Is Endurance Nation Correct When It Comes To Swimming?

Endurance Nation posted an article on their site on November 19th titled: Why Swimming Year-Round Can Be Hazardous To Your A Race.  It is an enlightening article and one that all triathletes regardless of their level should read.  For those of us that are not swimmers we dread going to the pool, and especially this time of the year in the United States when the weather is not conducive to the idea of getting into a pool.  I know for me that swimming was a lost cause the moment that Ironman Texas was over.  I had zero desire to hit the water three to four days per week.  As a matter of fact it got to the point where I was barely swimming at all.  I would force myself to the pool and get in 1500 yards before calling it a day.  I had no motivation, not that there was much for running and biking either.

Five months post Ironman Texas and now I can see myself getting into the pool on a more regular basis and that is what got me to thinking about this article.  Most athletes consider the winter months to be their off-season and are just not motivated to get going.  You have the holidays and all the cake and cookies, huge meals and alcohol thwarting the best laid plans.  The temperatures below your age and your bed sounds so much better.  For me, the training season began three weeks ago which would be right around Thanksgiving.  That means that I am training on a regular schedule throughout the holidays making that the focus and not the huge slice of pecan pie.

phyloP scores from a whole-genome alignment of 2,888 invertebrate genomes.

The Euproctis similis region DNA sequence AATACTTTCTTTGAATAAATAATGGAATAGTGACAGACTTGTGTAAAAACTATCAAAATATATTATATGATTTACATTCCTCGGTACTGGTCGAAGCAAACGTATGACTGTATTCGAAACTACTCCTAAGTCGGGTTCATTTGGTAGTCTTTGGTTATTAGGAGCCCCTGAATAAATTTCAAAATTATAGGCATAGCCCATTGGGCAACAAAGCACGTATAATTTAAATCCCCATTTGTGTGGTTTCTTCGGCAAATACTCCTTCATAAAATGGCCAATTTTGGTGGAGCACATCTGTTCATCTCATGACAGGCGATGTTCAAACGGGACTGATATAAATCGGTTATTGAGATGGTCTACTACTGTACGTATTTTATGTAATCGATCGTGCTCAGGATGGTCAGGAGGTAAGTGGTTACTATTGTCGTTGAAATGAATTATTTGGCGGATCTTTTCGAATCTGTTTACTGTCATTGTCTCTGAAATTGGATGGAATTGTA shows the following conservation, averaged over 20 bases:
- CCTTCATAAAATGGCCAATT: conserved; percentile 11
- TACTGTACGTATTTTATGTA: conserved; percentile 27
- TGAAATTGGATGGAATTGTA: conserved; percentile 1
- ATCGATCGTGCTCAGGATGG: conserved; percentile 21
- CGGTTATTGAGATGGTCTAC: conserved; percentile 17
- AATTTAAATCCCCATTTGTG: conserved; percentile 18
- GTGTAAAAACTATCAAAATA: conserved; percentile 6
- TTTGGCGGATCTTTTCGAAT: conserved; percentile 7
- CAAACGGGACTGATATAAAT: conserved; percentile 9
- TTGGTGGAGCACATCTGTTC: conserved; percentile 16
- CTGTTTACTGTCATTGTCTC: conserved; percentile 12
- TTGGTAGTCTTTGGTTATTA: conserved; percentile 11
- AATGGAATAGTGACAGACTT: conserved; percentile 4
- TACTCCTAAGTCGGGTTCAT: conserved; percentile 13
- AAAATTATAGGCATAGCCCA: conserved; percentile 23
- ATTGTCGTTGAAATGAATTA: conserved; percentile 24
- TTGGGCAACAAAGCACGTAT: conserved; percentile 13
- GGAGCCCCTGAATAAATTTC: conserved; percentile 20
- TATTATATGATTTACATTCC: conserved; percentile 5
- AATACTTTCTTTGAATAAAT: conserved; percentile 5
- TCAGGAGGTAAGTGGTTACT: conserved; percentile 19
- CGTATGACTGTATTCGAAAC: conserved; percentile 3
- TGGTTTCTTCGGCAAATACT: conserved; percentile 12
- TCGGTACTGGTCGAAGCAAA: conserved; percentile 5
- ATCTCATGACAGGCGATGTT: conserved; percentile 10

Yesterday I posted about a new swim training cycle that I am starting.  I am going to the pool Monday and Tuesday morning as well as Friday evening.  My plan is to swim for 30-45 minutes and get out.  Monday will be purely recovery will very little intensity.  Tuesday’s intensity will pick up and then on Friday it will be back to recovery as I prepare for the huge weekend of run volume.  Why 30-45 minutes?  It goes back to the Endurance Nation article.  In the article you read about the amount of time it takes to swim, not the actual swimming, but the time to drive, change, swim, change and drive.  Those minutes add up and I do not want to feel beholden to 2 hours of training for a simple swim.

Right now my mind can process 30-45 minutes of swimming because on the easy days of running I am going 45 minutes to 1 hour and 15 minutes.  My easy bike spins are an hour and my strength/core sessions are 30 minutes at most.  This is breaking it down into manageable pieces for me.  Even with that setup though I can see the time-wasting away as I leave the house at 4:45am to get to the Y by 4:55am.  The Y opens at 5:00am on the dot and I am in the water no later than 5:05am.  After 40 minutes of swimming, changing and driving back home it is 6:15am.  That is 1 hour and 30 minutes for a 40 minute swim.  Luckily for me, these are not Ironman focused swim sessions and purely recovery so they are needed but the amount of time wasted can add up.

When Ironman Chattanooga specific training does start-up I will have to juggle my schedule to fit in the 1 hour and 1 hour 30 minute swim sessions.  I think those longer sessions will be few and far between as I have to be home in time to get Chico off to school.  This means that in the 1 hour I have the intensity will be through the roof and I will have to be prepared for that.  How do I prepare for that?  By doing what I am doing now and going to the pool 3 times per week.  When IMTN training starts I do not want to be behind the swim eight ball.  These three days per week for the foreseeable future will help me acclimate to the water again and allow me to not fight the water but instead be friends with it.